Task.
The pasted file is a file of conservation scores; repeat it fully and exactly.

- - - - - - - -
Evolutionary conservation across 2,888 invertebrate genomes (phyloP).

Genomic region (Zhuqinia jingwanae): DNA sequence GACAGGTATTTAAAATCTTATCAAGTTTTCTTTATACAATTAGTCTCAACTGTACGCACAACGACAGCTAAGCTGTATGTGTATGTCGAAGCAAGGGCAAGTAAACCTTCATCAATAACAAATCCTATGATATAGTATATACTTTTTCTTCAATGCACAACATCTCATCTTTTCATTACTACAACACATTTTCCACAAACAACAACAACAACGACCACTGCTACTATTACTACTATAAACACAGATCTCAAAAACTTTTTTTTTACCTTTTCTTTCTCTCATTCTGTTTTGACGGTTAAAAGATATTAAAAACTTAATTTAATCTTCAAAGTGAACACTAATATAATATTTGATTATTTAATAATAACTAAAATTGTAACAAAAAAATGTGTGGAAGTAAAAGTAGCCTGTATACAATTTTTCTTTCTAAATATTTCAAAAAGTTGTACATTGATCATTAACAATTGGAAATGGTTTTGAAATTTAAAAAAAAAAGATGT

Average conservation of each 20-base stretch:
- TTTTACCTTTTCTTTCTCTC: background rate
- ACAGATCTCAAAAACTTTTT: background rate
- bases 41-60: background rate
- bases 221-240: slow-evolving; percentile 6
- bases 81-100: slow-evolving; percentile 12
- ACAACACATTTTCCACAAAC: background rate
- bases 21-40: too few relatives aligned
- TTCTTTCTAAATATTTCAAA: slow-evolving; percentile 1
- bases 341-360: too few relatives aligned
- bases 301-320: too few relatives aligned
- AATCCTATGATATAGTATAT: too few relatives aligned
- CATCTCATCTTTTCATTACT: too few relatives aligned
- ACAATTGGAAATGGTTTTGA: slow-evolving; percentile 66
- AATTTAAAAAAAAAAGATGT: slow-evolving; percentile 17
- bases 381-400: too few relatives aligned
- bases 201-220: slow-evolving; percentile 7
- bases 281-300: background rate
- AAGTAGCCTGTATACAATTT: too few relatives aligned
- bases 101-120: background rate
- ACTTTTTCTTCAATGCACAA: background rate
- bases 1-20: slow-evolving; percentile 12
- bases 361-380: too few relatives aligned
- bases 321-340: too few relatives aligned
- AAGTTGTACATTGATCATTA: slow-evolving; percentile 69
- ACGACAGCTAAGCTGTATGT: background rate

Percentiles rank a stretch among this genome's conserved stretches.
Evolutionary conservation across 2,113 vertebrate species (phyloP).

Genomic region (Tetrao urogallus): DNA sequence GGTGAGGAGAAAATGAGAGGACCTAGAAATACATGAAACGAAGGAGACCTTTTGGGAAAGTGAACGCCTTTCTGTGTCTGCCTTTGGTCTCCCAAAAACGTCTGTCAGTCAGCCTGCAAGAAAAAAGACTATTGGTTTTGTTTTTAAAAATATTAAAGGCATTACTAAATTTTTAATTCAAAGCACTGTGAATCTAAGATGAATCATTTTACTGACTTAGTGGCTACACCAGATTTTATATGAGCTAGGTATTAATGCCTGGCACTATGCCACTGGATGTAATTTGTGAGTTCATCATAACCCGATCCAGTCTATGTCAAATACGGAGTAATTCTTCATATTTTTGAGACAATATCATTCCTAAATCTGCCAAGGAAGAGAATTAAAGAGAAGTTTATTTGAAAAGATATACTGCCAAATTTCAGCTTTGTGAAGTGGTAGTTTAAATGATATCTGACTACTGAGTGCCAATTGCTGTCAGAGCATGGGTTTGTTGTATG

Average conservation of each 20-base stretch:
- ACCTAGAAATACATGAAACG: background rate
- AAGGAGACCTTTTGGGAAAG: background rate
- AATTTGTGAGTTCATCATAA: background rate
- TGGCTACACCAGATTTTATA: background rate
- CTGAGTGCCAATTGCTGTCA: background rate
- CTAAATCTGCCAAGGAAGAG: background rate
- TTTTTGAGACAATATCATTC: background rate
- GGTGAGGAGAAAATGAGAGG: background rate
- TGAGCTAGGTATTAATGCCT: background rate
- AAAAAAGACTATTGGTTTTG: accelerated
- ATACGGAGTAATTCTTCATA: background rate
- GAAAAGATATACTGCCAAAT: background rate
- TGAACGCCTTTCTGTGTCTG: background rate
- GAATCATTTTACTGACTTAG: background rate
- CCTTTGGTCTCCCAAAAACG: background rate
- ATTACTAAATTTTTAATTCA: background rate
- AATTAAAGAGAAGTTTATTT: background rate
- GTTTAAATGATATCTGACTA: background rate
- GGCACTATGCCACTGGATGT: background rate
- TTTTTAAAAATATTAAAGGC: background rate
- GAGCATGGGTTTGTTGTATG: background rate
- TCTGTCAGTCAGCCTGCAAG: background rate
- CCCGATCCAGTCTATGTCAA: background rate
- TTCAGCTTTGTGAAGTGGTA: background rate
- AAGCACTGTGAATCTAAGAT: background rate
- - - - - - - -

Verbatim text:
Evolutionary conservation across 2,888 invertebrate genomes (phyloP).

Genomic region (Zhuqinia jingwanae): DNA sequence GACAGGTATTTAAAATCTTATCAAGTTTTCTTTATACAATTAGTCTCAACTGTACGCACAACGACAGCTAAGCTGTATGTGTATGTCGAAGCAAGGGCAAGTAAACCTTCATCAATAACAAATCCTATGATATAGTATATACTTTTTCTTCAATGCACAACATCTCATCTTTTCATTACTACAACACATTTTCCACAAACAACAACAACAACGACCACTGCTACTATTACTACTATAAACACAGATCTCAAAAACTTTTTTTTTACCTTTTCTTTCTCTCATTCTGTTTTGACGGTTAAAAGATATTAAAAACTTAATTTAATCTTCAAAGTGAACACTAATATAATATTTGATTATTTAATAATAACTAAAATTGTAACAAAAAAATGTGTGGAAGTAAAAGTAGCCTGTATACAATTTTTCTTTCTAAATATTTCAAAAAGTTGTACATTGATCATTAACAATTGGAAATGGTTTTGAAATTTAAAAAAAAAAGATGT

Average conservation of each 20-base stretch:
- TTTTACCTTTTCTTTCTCTC: background rate
- ACAGATCTCAAAAACTTTTT: background rate
- bases 41-60: background rate
- bases 221-240: slow-evolving; percentile 6
- bases 81-100: slow-evolving; percentile 12
- ACAACACATTTTCCACAAAC: background rate
- bases 21-40: too few relatives aligned
- TTCTTTCTAAATATTTCAAA: slow-evolving; percentile 1
- bases 341-360: too few relatives aligned
- bases 301-320: too few relatives aligned
- AATCCTATGATATAGTATAT: too few relatives aligned
- CATCTCATCTTTTCATTACT: too few relatives aligned
- ACAATTGGAAATGGTTTTGA: slow-evolving; percentile 66
- AATTTAAAAAAAAAAGATGT: slow-evolving; percentile 17
- bases 381-400: too few relatives aligned
- bases 201-220: slow-evolving; percentile 7
- bases 281-300: background rate
- AAGTAGCCTGTATACAATTT: too few relatives aligned
- bases 101-120: background rate
- ACTTTTTCTTCAATGCACAA: background rate
- bases 1-20: slow-evolving; percentile 12
- bases 361-380: too few relatives aligned
- bases 321-340: too few relatives aligned
- AAGTTGTACATTGATCATTA: slow-evolving; percentile 69
- ACGACAGCTAAGCTGTATGT: background rate

Percentiles rank a stretch among this genome's conserved stretches.
Evolutionary conservation across 2,113 vertebrate species (phyloP).

Genomic region (Tetrao urogallus): DNA sequence GGTGAGGAGAAAATGAGAGGACCTAGAAATACATGAAACGAAGGAGACCTTTTGGGAAAGTGAACGCCTTTCTGTGTCTGCCTTTGGTCTCCCAAAAACGTCTGTCAGTCAGCCTGCAAGAAAAAAGACTATTGGTTTTGTTTTTAAAAATATTAAAGGCATTACTAAATTTTTAATTCAAAGCACTGTGAATCTAAGATGAATCATTTTACTGACTTAGTGGCTACACCAGATTTTATATGAGCTAGGTATTAATGCCTGGCACTATGCCACTGGATGTAATTTGTGAGTTCATCATAACCCGATCCAGTCTATGTCAAATACGGAGTAATTCTTCATATTTTTGAGACAATATCATTCCTAAATCTGCCAAGGAAGAGAATTAAAGAGAAGTTTATTTGAAAAGATATACTGCCAAATTTCAGCTTTGTGAAGTGGTAGTTTAAATGATATCTGACTACTGAGTGCCAATTGCTGTCAGAGCATGGGTTTGTTGTATG

Average conservation of each 20-base stretch:
- ACCTAGAAATACATGAAACG: background rate
- AAGGAGACCTTTTGGGAAAG: background rate
- AATTTGTGAGTTCATCATAA: background rate
- TGGCTACACCAGATTTTATA: background rate
- CTGAGTGCCAATTGCTGTCA: background rate
- CTAAATCTGCCAAGGAAGAG: background rate
- TTTTTGAGACAATATCATTC: background rate
- GGTGAGGAGAAAATGAGAGG: background rate
- TGAGCTAGGTATTAATGCCT: background rate
- AAAAAAGACTATTGGTTTTG: accelerated
- ATACGGAGTAATTCTTCATA: background rate
- GAAAAGATATACTGCCAAAT: background rate
- TGAACGCCTTTCTGTGTCTG: background rate
- GAATCATTTTACTGACTTAG: background rate
- CCTTTGGTCTCCCAAAAACG: background rate
- ATTACTAAATTTTTAATTCA: background rate
- AATTAAAGAGAAGTTTATTT: background rate
- GTTTAAATGATATCTGACTA: background rate
- GGCACTATGCCACTGGATGT: background rate
- TTTTTAAAAATATTAAAGGC: background rate
- GAGCATGGGTTTGTTGTATG: background rate
- TCTGTCAGTCAGCCTGCAAG: background rate
- CCCGATCCAGTCTATGTCAA: background rate
- TTCAGCTTTGTGAAGTGGTA: background rate
- AAGCACTGTGAATCTAAGAT: background rate